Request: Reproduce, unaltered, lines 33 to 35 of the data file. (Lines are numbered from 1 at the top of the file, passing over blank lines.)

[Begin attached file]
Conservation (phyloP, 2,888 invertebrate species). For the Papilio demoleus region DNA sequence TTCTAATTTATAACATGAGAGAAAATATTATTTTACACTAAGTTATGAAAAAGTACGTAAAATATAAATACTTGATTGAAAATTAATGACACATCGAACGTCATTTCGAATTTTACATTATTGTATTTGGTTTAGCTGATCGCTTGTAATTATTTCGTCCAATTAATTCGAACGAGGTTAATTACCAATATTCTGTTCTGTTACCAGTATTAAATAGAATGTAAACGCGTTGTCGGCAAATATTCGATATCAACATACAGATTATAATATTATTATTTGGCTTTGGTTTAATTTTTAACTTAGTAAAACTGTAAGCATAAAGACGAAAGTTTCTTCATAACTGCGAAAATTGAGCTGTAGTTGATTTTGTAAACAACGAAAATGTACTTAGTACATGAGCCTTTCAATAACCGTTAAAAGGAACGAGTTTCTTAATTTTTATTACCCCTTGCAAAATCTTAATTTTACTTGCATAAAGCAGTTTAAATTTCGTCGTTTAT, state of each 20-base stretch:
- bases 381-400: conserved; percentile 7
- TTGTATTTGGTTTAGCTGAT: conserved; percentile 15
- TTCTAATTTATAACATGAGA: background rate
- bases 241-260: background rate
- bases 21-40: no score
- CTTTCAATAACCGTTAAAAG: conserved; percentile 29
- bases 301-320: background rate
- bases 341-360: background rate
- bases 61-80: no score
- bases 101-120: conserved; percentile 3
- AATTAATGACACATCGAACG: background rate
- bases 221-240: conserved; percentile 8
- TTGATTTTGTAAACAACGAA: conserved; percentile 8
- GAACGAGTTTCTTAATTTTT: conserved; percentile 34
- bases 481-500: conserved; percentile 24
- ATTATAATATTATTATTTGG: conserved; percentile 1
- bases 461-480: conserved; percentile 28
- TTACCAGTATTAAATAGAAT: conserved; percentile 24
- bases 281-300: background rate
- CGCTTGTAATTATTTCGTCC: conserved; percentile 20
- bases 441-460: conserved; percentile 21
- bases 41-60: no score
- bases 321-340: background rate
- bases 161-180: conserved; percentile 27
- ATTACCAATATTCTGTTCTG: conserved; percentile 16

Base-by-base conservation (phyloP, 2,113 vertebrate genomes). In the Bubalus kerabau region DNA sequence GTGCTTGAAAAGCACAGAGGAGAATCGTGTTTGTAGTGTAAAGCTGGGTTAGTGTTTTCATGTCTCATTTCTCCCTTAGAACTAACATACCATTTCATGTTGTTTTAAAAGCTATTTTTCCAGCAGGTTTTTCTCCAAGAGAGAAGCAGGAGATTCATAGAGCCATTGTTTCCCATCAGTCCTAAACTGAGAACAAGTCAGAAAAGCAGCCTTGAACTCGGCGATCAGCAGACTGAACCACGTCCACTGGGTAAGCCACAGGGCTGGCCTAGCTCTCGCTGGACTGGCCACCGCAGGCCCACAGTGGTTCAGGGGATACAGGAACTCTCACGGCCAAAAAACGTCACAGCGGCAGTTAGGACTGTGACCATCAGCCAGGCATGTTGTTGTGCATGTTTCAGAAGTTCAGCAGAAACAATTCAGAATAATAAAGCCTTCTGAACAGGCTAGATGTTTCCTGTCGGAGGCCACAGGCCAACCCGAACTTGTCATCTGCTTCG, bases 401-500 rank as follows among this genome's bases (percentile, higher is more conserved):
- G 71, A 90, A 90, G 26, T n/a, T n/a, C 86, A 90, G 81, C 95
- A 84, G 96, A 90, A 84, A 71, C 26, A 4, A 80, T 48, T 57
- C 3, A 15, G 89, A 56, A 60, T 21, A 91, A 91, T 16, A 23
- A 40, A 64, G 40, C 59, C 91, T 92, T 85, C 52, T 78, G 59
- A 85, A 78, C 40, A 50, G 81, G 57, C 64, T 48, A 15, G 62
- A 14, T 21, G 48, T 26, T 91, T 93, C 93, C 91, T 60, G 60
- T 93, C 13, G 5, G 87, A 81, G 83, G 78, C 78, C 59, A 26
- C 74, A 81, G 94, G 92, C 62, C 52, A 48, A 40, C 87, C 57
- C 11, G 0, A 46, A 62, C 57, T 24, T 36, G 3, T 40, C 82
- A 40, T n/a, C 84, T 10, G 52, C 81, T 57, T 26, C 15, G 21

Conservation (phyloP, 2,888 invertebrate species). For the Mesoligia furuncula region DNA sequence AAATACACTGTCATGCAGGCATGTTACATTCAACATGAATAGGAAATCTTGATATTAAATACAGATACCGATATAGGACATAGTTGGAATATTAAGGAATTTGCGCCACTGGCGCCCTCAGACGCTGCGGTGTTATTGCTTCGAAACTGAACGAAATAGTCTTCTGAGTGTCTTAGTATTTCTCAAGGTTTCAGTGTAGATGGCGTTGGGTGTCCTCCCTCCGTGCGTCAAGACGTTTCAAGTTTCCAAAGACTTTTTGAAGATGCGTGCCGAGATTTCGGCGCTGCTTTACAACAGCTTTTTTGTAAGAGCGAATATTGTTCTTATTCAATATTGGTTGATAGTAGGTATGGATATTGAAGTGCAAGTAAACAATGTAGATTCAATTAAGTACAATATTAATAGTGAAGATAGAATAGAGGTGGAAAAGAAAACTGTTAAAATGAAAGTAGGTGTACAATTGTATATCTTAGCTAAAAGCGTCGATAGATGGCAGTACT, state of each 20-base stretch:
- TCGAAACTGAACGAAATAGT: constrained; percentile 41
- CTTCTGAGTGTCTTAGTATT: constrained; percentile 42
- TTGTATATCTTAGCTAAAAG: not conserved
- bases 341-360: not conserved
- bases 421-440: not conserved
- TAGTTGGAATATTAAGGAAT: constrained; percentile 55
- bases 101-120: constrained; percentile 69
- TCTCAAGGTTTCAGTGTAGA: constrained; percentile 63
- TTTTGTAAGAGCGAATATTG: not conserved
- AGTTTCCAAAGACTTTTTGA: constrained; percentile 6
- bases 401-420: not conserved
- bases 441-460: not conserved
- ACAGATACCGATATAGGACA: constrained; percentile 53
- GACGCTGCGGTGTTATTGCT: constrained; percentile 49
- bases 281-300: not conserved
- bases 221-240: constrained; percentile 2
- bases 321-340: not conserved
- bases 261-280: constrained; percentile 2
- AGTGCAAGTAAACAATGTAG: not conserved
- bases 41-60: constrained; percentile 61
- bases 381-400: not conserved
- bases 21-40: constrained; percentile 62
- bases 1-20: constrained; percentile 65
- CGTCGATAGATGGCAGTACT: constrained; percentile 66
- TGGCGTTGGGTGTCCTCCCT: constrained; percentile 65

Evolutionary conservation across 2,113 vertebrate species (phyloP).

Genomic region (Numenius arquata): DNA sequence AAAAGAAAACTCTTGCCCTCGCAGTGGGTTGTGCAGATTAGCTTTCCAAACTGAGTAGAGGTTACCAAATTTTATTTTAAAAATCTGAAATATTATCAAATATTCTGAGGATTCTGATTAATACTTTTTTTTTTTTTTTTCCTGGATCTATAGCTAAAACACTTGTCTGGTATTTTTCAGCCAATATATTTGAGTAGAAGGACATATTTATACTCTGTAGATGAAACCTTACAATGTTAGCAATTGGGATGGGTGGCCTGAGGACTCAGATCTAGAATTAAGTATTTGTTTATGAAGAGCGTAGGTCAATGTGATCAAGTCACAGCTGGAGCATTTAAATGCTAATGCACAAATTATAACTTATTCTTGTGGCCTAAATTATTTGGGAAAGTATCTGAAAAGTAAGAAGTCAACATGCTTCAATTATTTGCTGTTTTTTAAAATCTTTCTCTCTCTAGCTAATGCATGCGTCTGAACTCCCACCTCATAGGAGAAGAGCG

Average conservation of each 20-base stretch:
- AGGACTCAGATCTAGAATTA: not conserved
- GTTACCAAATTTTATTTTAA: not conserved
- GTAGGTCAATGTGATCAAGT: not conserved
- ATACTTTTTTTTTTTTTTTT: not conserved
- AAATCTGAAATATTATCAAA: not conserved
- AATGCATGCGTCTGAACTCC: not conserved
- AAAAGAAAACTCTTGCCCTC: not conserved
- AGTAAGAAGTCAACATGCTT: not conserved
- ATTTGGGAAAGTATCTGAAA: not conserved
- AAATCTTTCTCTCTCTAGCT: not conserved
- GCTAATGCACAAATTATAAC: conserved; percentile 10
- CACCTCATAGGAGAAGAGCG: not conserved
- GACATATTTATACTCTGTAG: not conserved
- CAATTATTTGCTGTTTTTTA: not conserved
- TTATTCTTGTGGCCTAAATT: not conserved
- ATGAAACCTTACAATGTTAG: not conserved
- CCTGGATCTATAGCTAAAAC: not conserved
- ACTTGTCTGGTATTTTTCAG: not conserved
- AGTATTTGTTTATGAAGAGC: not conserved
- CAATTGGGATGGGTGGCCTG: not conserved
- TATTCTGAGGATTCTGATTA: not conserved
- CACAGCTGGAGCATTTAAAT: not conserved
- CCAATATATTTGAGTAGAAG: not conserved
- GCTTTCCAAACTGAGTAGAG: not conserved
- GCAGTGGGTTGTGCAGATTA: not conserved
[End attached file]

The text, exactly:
- A 14, T 21, G 48, T 26, T 91, T 93, C 93, C 91, T 60, G 60
- T 93, C 13, G 5, G 87, A 81, G 83, G 78, C 78, C 59, A 26
- C 74, A 81, G 94, G 92, C 62, C 52, A 48, A 40, C 87, C 57